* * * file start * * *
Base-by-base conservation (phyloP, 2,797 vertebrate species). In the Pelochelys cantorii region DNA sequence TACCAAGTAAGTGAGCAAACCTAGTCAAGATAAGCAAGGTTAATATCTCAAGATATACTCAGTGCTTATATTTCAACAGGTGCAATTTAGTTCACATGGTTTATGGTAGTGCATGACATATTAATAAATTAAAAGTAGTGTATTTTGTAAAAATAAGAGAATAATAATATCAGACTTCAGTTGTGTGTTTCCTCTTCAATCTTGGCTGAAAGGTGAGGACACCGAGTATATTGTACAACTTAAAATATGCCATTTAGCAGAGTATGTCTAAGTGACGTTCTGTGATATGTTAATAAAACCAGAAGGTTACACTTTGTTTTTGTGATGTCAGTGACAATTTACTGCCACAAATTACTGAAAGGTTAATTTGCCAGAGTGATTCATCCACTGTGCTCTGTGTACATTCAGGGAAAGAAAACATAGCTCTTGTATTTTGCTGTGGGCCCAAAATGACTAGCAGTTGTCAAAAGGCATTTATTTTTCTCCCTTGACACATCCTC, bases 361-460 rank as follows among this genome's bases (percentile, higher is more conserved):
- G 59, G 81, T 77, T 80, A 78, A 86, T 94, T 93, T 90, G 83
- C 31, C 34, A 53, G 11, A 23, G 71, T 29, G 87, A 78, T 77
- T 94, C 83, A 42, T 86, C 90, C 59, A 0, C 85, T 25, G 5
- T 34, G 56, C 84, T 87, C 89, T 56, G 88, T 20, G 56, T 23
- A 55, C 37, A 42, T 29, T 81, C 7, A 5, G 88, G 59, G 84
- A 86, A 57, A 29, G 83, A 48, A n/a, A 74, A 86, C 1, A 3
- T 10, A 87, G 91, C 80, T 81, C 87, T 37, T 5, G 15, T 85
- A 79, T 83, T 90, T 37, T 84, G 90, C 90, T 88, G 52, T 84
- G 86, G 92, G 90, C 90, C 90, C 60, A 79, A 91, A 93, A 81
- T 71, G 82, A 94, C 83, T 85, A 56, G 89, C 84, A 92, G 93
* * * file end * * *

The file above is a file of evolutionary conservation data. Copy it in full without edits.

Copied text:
Base-by-base conservation (phyloP, 2,797 vertebrate species). In the Pelochelys cantorii region DNA sequence TACCAAGTAAGTGAGCAAACCTAGTCAAGATAAGCAAGGTTAATATCTCAAGATATACTCAGTGCTTATATTTCAACAGGTGCAATTTAGTTCACATGGTTTATGGTAGTGCATGACATATTAATAAATTAAAAGTAGTGTATTTTGTAAAAATAAGAGAATAATAATATCAGACTTCAGTTGTGTGTTTCCTCTTCAATCTTGGCTGAAAGGTGAGGACACCGAGTATATTGTACAACTTAAAATATGCCATTTAGCAGAGTATGTCTAAGTGACGTTCTGTGATATGTTAATAAAACCAGAAGGTTACACTTTGTTTTTGTGATGTCAGTGACAATTTACTGCCACAAATTACTGAAAGGTTAATTTGCCAGAGTGATTCATCCACTGTGCTCTGTGTACATTCAGGGAAAGAAAACATAGCTCTTGTATTTTGCTGTGGGCCCAAAATGACTAGCAGTTGTCAAAAGGCATTTATTTTTCTCCCTTGACACATCCTC, bases 361-460 rank as follows among this genome's bases (percentile, higher is more conserved):
- G 59, G 81, T 77, T 80, A 78, A 86, T 94, T 93, T 90, G 83
- C 31, C 34, A 53, G 11, A 23, G 71, T 29, G 87, A 78, T 77
- T 94, C 83, A 42, T 86, C 90, C 59, A 0, C 85, T 25, G 5
- T 34, G 56, C 84, T 87, C 89, T 56, G 88, T 20, G 56, T 23
- A 55, C 37, A 42, T 29, T 81, C 7, A 5, G 88, G 59, G 84
- A 86, A 57, A 29, G 83, A 48, A n/a, A 74, A 86, C 1, A 3
- T 10, A 87, G 91, C 80, T 81, C 87, T 37, T 5, G 15, T 85
- A 79, T 83, T 90, T 37, T 84, G 90, C 90, T 88, G 52, T 84
- G 86, G 92, G 90, C 90, C 90, C 60, A 79, A 91, A 93, A 81
- T 71, G 82, A 94, C 83, T 85, A 56, G 89, C 84, A 92, G 93